Mechel spokesman Ilya Zhitomirsky told CRU Steel News that the company is not commenting on tax issues.
Michael Kavanagh,coal analyst for Uralsib Bank, sounded a warning for investors. Referring to the attack on Mechel for price gouging and collusion in the domestic coking-coal market, launched in July of 2008 by Prime Minister Vladimir Putin, Kavanagh now says: “We believe that this problem will be solved differently from Mechel’s case last year. We calculate that the most Russian coal producers will be loss-making this year, and will therefore pay either minor or no income tax. Moreover, the coal Industry is struggling to obtain state support this year rather than to pay additional taxes. If the state tries to withdraw this money from the industry right now, it may cause very serious damage, and even several bankruptcies. Therefore, we are likely to see strict rules going forward rather than big penalties today. However, any harsh comments from high-ranking officials may be a short-term negative for the sector’s names.”

Mechel reports identifyfour offshore subsidiaries with trading functions — HBL in Germany; Mechel Trading Ltd. and Mechel International Holdings in Switzerland; and Mechel Metal Supply in Liechtenstein. According to Mechel’s Form 20-F report to the US Securities and Exchange Commission on June 24, no income tax or profit tax was payable in Liechtenstein. In Switzerland, the income tax rate chargeable for Mechel’s operations in 2008 was 10.4%, less than half the Russian tax rate. However, a loss of $4.9 million was reported in Mechel’s Swiss accounts for the period. A loss of $22.4 million was also reported for the same period in the British Virgin Islands, though no Mechel subsidiary is identified as registered there.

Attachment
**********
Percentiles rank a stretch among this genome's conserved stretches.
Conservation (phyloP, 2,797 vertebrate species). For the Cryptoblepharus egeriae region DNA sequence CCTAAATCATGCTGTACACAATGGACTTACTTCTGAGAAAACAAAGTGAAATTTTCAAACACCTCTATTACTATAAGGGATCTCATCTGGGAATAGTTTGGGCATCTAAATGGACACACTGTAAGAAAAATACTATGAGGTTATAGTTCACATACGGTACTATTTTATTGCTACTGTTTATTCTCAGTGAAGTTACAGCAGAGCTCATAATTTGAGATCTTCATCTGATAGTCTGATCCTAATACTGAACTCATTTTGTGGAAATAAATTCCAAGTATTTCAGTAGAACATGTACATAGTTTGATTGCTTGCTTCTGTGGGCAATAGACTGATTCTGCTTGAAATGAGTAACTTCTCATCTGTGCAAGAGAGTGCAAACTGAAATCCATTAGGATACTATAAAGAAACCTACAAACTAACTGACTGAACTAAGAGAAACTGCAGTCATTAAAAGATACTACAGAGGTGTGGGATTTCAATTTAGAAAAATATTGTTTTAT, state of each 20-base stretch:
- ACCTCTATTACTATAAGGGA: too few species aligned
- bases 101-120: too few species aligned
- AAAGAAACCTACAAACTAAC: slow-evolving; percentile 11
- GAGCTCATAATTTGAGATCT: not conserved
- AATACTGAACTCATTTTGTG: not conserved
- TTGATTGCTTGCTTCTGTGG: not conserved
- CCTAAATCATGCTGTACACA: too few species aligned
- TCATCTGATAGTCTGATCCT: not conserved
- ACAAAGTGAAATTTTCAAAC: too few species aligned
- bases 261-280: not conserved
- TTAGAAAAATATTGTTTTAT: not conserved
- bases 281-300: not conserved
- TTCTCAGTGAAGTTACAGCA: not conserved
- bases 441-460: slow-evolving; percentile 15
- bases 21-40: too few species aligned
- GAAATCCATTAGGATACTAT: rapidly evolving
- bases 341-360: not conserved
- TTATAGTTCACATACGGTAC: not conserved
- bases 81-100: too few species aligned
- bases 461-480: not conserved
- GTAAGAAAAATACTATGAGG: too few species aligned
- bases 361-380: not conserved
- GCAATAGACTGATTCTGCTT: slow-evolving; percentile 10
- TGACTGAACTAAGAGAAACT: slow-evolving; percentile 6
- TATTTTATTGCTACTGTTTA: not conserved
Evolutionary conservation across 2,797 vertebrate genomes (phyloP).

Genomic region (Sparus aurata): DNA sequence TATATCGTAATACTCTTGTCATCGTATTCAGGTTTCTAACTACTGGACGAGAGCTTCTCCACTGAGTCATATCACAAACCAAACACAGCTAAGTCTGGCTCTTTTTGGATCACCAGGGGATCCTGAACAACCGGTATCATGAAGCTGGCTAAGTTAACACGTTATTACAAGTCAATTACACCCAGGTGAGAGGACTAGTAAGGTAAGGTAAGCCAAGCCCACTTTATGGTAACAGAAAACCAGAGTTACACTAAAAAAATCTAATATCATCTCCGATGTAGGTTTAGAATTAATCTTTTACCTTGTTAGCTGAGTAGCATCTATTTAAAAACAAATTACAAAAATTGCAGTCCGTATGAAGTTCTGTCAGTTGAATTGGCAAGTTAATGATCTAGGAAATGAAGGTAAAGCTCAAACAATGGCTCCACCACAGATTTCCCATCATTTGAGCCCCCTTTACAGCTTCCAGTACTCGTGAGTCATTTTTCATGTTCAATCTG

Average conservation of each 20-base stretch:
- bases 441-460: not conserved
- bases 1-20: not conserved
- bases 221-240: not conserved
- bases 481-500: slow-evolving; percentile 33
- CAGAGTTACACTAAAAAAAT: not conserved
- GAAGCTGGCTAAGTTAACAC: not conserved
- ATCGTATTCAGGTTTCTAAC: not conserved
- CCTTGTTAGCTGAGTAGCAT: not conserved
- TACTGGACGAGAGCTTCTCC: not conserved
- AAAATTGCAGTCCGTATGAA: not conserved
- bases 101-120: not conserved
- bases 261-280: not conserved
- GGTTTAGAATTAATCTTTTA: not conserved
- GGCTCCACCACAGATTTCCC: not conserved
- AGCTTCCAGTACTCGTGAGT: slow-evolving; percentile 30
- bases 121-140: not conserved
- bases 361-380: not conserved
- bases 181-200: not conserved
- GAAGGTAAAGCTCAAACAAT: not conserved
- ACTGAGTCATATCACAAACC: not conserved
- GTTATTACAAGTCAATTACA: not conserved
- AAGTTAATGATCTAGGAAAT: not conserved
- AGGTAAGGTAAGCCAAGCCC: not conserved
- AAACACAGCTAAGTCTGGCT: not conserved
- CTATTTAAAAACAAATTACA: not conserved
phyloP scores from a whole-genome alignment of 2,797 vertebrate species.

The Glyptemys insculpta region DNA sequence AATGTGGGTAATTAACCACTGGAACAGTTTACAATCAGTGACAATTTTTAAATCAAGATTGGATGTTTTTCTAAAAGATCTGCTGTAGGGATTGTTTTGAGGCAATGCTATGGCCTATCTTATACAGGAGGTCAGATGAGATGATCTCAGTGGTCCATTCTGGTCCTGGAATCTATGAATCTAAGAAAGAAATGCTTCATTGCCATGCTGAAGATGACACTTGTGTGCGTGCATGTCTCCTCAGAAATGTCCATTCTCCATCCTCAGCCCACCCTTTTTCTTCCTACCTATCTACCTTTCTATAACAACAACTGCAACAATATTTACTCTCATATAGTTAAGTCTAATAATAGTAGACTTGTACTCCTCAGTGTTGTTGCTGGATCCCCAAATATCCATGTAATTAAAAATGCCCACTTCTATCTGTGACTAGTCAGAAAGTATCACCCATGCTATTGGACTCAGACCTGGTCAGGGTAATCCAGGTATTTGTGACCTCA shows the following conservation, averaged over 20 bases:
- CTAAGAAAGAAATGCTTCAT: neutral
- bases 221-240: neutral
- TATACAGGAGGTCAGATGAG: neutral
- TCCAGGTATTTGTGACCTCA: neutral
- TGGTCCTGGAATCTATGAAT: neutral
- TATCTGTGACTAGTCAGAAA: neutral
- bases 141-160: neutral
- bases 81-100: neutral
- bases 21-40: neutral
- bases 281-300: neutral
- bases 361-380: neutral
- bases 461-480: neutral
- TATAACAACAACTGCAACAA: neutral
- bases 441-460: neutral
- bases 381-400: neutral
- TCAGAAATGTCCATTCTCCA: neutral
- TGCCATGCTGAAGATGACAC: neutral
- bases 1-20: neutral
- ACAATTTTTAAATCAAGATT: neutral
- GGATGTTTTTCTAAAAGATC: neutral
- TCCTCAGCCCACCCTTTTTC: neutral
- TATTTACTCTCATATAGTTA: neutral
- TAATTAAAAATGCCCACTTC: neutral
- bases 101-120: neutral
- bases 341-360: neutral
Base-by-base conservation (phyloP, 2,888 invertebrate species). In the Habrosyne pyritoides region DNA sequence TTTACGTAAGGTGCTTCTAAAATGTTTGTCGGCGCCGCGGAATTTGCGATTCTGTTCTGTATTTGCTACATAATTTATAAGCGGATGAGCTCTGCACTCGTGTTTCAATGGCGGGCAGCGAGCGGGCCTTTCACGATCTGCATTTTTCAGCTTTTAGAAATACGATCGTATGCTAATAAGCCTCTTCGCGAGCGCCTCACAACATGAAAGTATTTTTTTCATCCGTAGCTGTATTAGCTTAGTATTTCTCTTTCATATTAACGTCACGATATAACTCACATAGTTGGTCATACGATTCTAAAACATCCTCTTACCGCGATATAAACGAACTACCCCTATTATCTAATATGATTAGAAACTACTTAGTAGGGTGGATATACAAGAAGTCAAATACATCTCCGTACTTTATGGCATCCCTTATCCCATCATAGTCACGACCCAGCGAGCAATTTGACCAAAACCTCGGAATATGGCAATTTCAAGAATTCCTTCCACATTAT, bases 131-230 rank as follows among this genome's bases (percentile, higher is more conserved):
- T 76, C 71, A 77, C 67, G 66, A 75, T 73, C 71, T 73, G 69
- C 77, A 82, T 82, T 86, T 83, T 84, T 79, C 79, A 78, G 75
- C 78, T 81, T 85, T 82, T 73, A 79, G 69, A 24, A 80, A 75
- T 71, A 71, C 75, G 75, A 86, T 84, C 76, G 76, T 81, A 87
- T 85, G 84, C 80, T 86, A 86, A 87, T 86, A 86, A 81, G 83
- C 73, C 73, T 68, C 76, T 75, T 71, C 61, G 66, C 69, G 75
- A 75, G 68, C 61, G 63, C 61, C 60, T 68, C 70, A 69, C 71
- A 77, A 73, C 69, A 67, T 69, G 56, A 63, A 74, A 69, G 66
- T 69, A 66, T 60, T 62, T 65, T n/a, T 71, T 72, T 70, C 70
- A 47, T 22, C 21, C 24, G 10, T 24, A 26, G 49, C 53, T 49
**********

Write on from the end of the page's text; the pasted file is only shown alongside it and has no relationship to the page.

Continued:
Mechel reports have warned before of the risk that transfer pricing claims may be made by the Russian authorities. In the latest filing to the SEC, Mechel says that “recent events within the Russian Federation suggest that the tax authorities are taking a more assertive position in its interpretation of the legislation and assessments and as a result, it is possible that transactions and activities that have not been challenged in the past may be challenged.”

The report also notes that a lawsuit has been lodged against Mechel in Russia, charging that transfer pricing of coal exported abroad has deprived minority shareholders of their share of profit on sales. The suit was brought inAugust 2008 by minority shareholders of theTomusinsk Open Pit Mine. Mechel says it owns 74.5% of the shares of this mine company; 24.5% belong to others. According to Mechel, “as the claims contain no substantial economic and legal arguments, Mechel expects a favorable outcome of the case.”